We don't live in northeastern Minnesota, so we're sure that those who do would suggest we butt out of their business. However, since the state of Minnesota is involved in mineral exploration issues, and since every Minnesotan is entitled to comment on state actions, here we go:
The state plans to auction off more metallic minerals leases. About 64,000 acres are involved, with untapped reserves of copper, nickel and precious metals at stake. The Department of Natural Resources is the entity that will award the leases, which would be located near the city of Hoyt Lakes, also near Tettegouche State Park, and in a rural area of eastern Aitkin County.
Some citizens are upset by the possibility of the leases leading to environmental damage, including fouled trout streams, drinking water wells and popular trails. They also worry about property values suffering. These critics want to see an environmental assessment worksheet completed before the leases go forward.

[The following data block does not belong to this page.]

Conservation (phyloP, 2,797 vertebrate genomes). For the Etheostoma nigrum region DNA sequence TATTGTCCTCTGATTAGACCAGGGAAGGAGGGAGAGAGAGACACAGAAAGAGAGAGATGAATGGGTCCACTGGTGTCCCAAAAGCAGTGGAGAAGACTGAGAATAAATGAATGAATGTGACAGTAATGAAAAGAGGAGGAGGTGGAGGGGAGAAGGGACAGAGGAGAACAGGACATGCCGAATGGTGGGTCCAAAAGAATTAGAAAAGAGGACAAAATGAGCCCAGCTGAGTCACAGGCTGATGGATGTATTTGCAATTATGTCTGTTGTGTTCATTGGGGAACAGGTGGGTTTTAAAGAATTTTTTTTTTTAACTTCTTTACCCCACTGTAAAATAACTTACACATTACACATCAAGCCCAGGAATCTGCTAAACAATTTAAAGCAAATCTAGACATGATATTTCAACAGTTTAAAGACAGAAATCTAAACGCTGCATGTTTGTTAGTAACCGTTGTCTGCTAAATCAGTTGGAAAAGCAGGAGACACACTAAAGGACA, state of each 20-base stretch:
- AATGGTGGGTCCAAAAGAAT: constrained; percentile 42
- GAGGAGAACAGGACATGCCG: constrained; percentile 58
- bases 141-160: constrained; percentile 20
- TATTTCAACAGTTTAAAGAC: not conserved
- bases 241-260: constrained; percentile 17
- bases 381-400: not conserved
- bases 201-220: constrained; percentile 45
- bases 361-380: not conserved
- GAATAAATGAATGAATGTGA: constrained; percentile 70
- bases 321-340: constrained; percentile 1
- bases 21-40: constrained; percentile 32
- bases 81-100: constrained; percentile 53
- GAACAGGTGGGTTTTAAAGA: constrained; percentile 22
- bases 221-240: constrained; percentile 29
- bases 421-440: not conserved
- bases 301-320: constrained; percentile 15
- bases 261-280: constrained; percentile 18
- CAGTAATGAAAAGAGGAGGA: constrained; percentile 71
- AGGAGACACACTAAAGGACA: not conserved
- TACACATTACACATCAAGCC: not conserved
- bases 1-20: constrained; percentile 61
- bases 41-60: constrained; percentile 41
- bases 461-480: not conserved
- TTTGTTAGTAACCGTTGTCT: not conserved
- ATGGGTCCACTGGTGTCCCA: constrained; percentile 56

We see a more fundamental problem:?State ownership of mineral rights. The last time - in May - that the DNR awarded leases, many private property owners were stunned to learn that mineral rights on their property belonged to the state. The leases meant they suddenly had to contend with noisy drilling on or near their properties.
This makes no sense to us. None. If private property owners possessed the mineral rights to their property, they would be free to do as they please with their land. They could ignore the mineral wealth, reap the benefits themselves or sell the rights to someone else. Why is the state involved? To protect the environment? Nothing would stop the state from enforcing environmental laws. In the end, Minnesota simply doesn't need to be involved in what otherwise should be market activity or transactions.